Indonesia, global governance and the 'maritime axis'
October-December 2015
By: Beginda Pakpahan

There has not been a whiff of solid global governance since political and economic power began shifting from the West to the East during the past decade. Global economic growth is now driven by the Asia-Pacific region. China, India, South Korea and the 10 countries of the Association of Southeast Asian Nations (Asean), among others, have enjoyed rapid development, rising economic growth rates and the inflow of capital, as the United States worked to come out of its economic malaise – which it has – and the European Union faced, and continues to face, a crisis in the euro zone.

It should not come as a surprise, therefore, that Washington shifted its attentions from its historic trans-Atlantic relationship to the Asia-Pacific through the Obama administration’s “rebalancing” policy, with a key focus on both economic and security issues.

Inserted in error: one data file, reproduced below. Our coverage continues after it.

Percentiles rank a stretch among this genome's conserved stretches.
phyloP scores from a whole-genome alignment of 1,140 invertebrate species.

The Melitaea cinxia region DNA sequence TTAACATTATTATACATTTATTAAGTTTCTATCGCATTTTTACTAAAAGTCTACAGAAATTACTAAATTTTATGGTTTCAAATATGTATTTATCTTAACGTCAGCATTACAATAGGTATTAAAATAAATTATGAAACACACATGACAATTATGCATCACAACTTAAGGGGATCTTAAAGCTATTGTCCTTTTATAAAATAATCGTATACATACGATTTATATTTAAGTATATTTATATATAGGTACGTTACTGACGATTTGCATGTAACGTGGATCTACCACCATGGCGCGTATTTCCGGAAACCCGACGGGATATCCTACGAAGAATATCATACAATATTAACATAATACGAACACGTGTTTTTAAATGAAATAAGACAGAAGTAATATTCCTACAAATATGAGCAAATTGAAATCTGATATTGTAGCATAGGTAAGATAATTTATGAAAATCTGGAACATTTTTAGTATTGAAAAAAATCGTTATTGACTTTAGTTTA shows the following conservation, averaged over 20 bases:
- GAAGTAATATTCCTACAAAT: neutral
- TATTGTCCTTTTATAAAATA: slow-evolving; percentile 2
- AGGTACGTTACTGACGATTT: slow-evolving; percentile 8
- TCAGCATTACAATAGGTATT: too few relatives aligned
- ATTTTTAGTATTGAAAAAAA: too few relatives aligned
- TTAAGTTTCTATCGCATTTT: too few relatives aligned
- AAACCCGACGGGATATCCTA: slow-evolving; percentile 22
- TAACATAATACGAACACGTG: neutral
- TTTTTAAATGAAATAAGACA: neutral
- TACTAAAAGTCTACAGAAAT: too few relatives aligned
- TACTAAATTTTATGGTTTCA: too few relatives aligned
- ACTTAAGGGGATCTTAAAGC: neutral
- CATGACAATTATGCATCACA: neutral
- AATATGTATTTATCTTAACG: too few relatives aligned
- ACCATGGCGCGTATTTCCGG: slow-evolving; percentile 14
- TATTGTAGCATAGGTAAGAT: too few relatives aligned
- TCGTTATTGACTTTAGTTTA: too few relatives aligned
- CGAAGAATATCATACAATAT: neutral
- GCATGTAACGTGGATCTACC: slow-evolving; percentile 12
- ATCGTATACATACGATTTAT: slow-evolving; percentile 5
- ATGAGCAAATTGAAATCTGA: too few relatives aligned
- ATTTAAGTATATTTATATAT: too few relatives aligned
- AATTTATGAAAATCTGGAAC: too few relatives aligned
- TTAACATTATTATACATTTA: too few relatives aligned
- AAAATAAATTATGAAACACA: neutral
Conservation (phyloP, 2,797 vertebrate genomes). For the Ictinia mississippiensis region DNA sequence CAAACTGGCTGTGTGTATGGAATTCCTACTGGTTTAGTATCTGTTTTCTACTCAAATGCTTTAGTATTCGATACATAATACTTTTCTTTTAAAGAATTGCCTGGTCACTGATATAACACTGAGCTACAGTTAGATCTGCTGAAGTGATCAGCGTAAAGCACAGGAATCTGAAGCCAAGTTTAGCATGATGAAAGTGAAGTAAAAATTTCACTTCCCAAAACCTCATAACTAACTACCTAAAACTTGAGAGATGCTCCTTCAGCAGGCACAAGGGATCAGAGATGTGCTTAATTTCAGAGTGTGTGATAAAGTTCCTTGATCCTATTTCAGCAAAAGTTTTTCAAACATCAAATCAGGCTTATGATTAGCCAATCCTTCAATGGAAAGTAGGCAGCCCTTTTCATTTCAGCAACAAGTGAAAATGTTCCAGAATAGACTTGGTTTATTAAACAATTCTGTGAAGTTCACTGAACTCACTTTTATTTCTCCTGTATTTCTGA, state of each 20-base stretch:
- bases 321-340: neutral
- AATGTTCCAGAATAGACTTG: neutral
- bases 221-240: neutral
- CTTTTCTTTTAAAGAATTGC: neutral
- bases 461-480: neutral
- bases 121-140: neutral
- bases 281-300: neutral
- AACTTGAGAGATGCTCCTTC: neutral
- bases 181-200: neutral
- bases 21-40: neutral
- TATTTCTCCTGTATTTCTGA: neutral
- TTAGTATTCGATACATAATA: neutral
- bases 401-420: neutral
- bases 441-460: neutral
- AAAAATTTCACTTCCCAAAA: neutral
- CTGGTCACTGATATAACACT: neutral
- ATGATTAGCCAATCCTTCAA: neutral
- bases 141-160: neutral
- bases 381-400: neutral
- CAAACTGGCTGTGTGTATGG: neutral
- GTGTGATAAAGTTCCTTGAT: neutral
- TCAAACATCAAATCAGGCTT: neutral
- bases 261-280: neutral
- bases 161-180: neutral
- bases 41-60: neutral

Indonesia occupies a unique place within this new landscape as a large, emerging economy with a young population. So how can Indonesia contribute to regional and global governance in our multipolar world, and how should it act?

This essay argues that Indonesia should strategically push Asean to be an axis of symmetrical interests when dealing with major countries in Southeast and East Asia, and globally. Indonesia can combine its role as the unofficial leader of Asean with its previous efforts to be involved in regional and global initiatives and institutions, including the G20 and the United Nations.

President Joko Widodo is pushing a policy of Indonesia as a “maritime axis,” projecting the country as a driver and focal point for development between the Indian and Pacific Oceans. This could help Asean as an axis of symmetrical interests via cooperation with external partners in Southeast and East Asia and beyond, and enable Indonesia to help shape new global governance.

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